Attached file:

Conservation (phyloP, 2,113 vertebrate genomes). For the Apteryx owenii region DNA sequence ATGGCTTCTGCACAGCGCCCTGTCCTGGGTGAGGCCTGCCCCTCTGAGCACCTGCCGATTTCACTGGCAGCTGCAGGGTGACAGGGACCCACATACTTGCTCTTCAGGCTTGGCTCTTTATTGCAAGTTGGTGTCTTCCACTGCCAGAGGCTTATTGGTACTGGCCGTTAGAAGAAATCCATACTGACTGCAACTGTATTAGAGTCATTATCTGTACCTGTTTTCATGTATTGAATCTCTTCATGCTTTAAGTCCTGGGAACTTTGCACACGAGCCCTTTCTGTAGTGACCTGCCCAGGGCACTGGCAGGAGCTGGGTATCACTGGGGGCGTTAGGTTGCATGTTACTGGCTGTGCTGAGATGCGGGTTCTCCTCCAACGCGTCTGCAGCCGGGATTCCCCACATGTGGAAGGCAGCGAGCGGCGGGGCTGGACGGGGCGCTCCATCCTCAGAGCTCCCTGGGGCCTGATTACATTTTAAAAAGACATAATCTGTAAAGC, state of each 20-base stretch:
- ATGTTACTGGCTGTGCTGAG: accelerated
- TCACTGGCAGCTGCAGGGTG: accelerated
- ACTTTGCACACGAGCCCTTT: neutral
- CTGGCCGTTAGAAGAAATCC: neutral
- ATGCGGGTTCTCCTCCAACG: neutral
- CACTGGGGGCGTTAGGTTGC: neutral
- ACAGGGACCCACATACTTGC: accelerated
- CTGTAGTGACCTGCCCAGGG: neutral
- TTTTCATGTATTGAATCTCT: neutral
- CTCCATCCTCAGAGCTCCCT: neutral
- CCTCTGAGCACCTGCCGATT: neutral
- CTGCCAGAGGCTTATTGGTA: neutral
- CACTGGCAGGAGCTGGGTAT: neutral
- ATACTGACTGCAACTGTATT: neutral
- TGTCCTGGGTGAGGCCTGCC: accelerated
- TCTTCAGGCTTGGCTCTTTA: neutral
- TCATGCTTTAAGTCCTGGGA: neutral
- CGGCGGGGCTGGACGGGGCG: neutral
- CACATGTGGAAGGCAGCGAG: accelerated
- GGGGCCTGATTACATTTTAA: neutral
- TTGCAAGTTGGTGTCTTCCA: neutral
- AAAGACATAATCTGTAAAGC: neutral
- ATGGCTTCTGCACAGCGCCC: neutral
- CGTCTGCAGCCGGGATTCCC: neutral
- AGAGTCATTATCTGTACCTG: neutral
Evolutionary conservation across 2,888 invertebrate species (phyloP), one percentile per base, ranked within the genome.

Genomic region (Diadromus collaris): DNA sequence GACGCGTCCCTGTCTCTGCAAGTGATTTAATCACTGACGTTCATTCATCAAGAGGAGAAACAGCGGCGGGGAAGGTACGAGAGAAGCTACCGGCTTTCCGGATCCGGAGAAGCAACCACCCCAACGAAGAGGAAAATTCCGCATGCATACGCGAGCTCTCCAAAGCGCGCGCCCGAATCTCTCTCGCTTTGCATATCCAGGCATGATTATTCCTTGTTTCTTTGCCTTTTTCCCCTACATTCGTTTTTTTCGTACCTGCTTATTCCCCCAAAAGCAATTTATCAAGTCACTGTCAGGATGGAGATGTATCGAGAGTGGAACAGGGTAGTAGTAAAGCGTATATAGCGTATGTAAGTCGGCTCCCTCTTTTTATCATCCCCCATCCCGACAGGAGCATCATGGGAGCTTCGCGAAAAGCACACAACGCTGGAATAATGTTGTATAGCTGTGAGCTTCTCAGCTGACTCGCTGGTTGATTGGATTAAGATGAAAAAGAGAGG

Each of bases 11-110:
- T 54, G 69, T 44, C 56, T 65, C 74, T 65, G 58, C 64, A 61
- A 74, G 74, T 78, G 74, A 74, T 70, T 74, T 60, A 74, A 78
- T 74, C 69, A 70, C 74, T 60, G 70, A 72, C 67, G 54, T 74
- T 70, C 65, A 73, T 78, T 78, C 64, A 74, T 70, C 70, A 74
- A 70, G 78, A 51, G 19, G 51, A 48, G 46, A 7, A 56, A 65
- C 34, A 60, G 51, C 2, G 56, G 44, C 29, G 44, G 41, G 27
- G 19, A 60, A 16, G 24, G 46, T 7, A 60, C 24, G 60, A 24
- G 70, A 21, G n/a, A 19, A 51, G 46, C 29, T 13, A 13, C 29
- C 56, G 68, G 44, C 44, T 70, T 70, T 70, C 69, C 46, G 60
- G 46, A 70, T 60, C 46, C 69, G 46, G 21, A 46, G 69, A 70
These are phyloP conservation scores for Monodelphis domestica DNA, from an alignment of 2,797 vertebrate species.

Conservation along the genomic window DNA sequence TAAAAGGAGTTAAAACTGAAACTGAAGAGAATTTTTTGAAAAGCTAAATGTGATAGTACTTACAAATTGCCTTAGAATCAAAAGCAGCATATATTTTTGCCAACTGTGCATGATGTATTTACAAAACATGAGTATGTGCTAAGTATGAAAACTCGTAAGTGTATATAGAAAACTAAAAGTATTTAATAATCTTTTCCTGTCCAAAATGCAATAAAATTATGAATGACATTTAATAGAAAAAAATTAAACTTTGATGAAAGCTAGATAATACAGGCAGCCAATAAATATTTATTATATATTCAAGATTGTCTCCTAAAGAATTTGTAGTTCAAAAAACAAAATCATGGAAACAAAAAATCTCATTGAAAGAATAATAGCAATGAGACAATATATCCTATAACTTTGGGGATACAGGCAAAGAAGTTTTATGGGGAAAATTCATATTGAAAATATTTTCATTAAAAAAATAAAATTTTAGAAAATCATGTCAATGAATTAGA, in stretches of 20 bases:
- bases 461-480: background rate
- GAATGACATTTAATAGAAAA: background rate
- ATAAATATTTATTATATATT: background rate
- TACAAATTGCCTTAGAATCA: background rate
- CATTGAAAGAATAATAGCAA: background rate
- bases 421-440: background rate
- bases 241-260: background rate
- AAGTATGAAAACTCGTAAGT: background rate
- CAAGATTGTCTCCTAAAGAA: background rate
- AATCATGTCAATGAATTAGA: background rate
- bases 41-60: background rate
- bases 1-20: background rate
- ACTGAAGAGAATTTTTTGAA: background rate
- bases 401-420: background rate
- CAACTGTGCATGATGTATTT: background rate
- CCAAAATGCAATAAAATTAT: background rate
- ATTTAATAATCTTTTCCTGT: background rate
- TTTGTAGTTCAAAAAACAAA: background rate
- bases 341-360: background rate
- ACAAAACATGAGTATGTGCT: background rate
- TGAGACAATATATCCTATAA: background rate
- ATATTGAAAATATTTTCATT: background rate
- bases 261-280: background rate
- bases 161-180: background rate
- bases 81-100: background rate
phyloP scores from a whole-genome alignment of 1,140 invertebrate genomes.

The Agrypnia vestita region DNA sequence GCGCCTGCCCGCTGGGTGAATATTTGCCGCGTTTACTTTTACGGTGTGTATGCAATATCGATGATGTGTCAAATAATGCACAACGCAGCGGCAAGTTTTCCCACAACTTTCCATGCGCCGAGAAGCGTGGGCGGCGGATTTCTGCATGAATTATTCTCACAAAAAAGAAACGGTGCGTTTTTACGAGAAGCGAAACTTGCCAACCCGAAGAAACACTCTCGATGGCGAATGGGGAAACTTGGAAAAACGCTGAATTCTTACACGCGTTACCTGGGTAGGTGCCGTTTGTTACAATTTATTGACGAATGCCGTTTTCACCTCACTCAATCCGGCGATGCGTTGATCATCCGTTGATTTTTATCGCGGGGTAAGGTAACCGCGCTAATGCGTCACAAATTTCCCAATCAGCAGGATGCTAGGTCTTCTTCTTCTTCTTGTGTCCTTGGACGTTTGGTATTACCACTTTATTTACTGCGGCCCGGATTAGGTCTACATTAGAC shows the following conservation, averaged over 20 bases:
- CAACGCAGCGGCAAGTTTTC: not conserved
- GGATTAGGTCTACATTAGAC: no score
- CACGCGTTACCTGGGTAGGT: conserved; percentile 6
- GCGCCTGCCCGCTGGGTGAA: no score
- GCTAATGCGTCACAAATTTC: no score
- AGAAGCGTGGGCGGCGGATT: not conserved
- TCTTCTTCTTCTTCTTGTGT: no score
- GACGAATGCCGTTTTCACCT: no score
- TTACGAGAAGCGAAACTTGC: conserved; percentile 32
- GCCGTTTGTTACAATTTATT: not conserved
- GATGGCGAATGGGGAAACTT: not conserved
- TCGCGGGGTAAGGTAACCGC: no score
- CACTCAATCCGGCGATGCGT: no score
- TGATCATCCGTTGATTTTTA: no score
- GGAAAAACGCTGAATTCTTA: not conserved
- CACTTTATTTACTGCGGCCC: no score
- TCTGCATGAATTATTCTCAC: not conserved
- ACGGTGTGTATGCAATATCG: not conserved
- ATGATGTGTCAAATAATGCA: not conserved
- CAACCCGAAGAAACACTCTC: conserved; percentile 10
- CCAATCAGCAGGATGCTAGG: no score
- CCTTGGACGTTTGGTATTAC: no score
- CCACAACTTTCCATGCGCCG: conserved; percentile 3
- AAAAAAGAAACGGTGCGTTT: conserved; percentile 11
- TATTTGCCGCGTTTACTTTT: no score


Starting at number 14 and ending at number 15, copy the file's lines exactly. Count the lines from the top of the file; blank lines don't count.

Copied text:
- CACTGGCAGGAGCTGGGTAT: neutral
- ATACTGACTGCAACTGTATT: neutral